Chinese Massage

Chinese Massage

Chinese Massage (Tui-Na) is an oriental bodywork therapy that has been used in China for 2000 years, closely related to acupuncture in its use of the meridian system, and is considered to be effective for a similar range of health problems. As a part of Traditional Chinese Medicine treatment, Tui-Na uses the Chinese medical theory of the flow of Qi through the meridians as its basic therapeutic orientation. Through the application of massage and manipulation techniques, Tui-Na seeks to establish a more harmonious flow of qi through the systems of channels and collaterals, allowing the body to naturally heal itself.

Like acupuncture, Chinese Massage is primarily focused on the Jing Luo (a meridian or channel), a network of energy pathways that link and balance the various organs. Its function is to transport Qi and blood, to regulate yin and yang, to protect against external pathogens and to link the internal organs with the exterior), and on Xue (acupoints) where qi gathers, can be easily manipulated or redirected. They are connected to different body organs through the meridians. When the jing luo are blocked, qi and blood cannot circulate, causing the person to experience physical pain that is intimately connected with all health problems.

Chinese Massage (Tui-Na), differs from other forms of massage in that it treats specific illnesses of an internal nature as well as musculoskeletal aliments. Its specific techniques are combined to treat the presenting complaint and underlying pattern. Depending on the type of massage, clients may be lightly clothed or partially uncovered. Tui-Na methods include the use of hand techniques (tui: pushing, na: holding, an: pressing, mo: rubbing) to massage soft tissue (muscles and tendons). Acupressure techniques (yi zhi chan tui: one finger meditation) and (gun: rolling) directly affect the flow of qi and blood. Manipulation techniques to realign the musculoskeletal and ligamentous relationships (bone-setting). Extra herbal poultices, compresses, liniments and salves plus magnets are also used to enhance the therapy.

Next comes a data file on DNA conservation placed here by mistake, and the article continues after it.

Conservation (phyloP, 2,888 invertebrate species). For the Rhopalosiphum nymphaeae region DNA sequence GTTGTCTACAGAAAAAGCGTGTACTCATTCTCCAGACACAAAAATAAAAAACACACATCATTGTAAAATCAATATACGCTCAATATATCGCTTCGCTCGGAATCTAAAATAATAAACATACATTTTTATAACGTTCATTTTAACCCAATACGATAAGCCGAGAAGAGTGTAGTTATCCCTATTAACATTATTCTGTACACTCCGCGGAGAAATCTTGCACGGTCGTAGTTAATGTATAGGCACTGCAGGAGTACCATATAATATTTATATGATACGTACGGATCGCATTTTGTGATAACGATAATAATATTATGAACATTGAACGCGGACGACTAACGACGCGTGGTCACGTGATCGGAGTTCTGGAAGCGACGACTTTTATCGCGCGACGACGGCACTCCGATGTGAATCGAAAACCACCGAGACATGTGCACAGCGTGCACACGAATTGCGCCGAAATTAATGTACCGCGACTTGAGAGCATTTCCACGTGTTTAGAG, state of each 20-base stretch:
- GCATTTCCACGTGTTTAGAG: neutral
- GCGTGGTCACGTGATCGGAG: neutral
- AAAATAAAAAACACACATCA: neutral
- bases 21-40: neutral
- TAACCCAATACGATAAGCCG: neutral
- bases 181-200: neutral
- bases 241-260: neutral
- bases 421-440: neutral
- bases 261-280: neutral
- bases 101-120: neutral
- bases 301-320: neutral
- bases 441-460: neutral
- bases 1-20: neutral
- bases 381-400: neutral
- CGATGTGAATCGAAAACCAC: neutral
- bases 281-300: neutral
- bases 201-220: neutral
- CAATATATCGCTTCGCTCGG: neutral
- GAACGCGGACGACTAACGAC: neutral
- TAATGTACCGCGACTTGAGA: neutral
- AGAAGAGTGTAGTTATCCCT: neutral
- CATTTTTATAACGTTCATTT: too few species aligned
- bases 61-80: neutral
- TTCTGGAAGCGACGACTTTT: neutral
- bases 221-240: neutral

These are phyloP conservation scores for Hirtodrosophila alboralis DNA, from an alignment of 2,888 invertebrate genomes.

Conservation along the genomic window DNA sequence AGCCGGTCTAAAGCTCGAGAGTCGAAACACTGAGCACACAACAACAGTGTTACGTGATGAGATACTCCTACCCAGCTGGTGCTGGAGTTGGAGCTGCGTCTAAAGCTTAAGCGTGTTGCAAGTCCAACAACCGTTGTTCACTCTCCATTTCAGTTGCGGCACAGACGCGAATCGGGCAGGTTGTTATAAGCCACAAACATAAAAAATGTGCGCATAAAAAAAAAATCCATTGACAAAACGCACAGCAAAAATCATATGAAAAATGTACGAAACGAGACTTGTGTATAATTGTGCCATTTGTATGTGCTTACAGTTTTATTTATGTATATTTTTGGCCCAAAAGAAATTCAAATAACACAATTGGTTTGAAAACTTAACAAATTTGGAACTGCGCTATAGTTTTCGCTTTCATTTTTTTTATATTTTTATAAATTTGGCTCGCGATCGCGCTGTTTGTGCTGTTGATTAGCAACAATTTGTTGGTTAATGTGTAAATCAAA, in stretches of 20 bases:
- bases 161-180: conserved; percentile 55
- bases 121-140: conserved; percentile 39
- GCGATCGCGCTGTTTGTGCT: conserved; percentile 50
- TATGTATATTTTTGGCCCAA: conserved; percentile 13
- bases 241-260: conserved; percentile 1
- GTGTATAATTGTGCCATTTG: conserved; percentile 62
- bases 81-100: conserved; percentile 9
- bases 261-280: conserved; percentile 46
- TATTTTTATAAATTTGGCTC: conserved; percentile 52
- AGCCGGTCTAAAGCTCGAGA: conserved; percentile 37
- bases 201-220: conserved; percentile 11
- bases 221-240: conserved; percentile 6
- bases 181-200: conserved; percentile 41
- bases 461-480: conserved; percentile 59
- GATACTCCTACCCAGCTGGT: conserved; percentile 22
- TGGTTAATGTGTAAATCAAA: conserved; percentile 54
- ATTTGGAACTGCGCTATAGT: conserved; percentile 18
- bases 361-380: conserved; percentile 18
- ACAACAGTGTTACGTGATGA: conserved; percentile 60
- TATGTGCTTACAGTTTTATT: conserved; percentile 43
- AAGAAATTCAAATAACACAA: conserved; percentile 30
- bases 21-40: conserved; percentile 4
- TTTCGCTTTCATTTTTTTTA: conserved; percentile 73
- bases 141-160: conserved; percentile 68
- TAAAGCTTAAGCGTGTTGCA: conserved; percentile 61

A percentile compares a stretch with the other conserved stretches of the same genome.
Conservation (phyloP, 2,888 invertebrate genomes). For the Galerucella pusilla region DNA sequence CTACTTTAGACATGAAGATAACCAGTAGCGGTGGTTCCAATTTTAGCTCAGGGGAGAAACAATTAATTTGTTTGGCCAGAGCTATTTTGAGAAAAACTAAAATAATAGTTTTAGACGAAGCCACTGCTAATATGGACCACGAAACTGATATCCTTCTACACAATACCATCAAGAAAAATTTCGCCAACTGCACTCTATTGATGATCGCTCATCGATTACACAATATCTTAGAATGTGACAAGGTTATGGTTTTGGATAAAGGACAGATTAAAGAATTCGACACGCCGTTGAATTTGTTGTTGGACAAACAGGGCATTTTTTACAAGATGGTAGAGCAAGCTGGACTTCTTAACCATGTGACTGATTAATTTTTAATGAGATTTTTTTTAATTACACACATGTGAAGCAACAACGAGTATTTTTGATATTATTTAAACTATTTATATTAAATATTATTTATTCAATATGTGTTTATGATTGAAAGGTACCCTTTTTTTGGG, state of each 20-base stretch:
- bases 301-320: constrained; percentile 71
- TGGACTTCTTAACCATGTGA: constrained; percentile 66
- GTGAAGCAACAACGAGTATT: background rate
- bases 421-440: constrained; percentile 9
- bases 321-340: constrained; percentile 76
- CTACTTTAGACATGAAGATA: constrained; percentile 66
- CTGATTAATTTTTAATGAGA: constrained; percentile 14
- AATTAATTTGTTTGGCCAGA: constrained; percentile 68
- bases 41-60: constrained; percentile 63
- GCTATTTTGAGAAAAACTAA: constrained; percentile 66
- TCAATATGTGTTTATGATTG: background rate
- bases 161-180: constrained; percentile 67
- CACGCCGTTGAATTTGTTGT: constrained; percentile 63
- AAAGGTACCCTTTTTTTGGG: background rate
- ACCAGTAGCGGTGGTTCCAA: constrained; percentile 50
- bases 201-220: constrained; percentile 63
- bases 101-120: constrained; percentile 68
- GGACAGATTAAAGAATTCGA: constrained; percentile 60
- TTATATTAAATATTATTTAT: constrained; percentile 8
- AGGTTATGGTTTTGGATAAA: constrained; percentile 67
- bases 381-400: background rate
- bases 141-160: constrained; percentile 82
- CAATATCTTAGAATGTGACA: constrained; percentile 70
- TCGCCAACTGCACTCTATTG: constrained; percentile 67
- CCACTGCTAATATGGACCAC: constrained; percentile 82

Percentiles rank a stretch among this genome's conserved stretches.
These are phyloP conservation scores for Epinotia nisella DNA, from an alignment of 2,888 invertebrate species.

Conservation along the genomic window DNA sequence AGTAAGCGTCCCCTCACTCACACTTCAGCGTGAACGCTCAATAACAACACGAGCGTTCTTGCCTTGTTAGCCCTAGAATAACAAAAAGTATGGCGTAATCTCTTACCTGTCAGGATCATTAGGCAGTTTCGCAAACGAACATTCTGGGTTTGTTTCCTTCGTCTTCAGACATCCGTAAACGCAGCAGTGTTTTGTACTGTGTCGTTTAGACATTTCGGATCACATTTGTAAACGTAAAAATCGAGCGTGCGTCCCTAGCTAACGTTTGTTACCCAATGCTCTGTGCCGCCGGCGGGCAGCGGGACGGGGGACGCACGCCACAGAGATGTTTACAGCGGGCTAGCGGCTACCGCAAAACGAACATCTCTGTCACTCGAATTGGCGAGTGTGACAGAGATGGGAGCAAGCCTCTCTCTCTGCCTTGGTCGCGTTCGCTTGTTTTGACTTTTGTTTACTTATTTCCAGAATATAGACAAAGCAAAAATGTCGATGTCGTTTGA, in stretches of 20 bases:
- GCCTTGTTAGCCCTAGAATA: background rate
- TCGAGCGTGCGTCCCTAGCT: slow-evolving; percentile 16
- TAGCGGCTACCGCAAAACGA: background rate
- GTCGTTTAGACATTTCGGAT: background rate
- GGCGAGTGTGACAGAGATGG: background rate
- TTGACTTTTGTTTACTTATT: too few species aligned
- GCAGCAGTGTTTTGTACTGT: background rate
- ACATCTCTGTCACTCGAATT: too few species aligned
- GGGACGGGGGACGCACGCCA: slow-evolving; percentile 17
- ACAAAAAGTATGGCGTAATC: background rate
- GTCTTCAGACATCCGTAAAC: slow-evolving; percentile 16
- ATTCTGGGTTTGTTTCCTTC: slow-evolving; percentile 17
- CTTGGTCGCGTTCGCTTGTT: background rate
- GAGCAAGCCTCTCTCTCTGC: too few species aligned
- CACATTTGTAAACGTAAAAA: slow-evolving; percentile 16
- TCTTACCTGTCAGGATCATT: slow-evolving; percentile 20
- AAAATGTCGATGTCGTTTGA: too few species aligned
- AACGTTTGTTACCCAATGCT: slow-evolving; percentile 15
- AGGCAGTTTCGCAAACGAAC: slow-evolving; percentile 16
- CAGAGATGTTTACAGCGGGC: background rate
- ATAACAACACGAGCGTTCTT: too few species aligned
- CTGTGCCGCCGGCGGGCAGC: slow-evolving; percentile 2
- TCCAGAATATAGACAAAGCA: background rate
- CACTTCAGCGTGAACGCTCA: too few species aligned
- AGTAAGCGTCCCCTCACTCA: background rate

In general, Chinese massage emphasizes movement and communication. The basic purpose of massage is to restore free movement to the patient’s qi and blood, dredging the channels as well as to promote relaxation in the Jin ( it refers to the function of all soft and connective tissue in relation to movement and flexibility) to ease spasm, increase flexibility and straighten the joints. Chinese massage is, therefore, a powerful treatment for pain relief and confidently treats a range of common musculo-skeletal and health disorders, as well as soothe and harmonise the emotions.

Chinese massage is not intended to be relaxing. It is a form of deep tissue therapy that conveys the following benefits:

  • stimulating blood circulation and regulating the nervous system
  • increasing flexibility in the joints and improving posture
  • speeding the healing of injuries and clearing bruises
  • improving sports performance
  • removing scar tissue
  • easing emotional distress
  • curing some conditions affecting the internal organs
  • relieving chronic pain
  • maintaining wellness and functioning as a form of preventive care
  • strengthening the body’s resistance to disease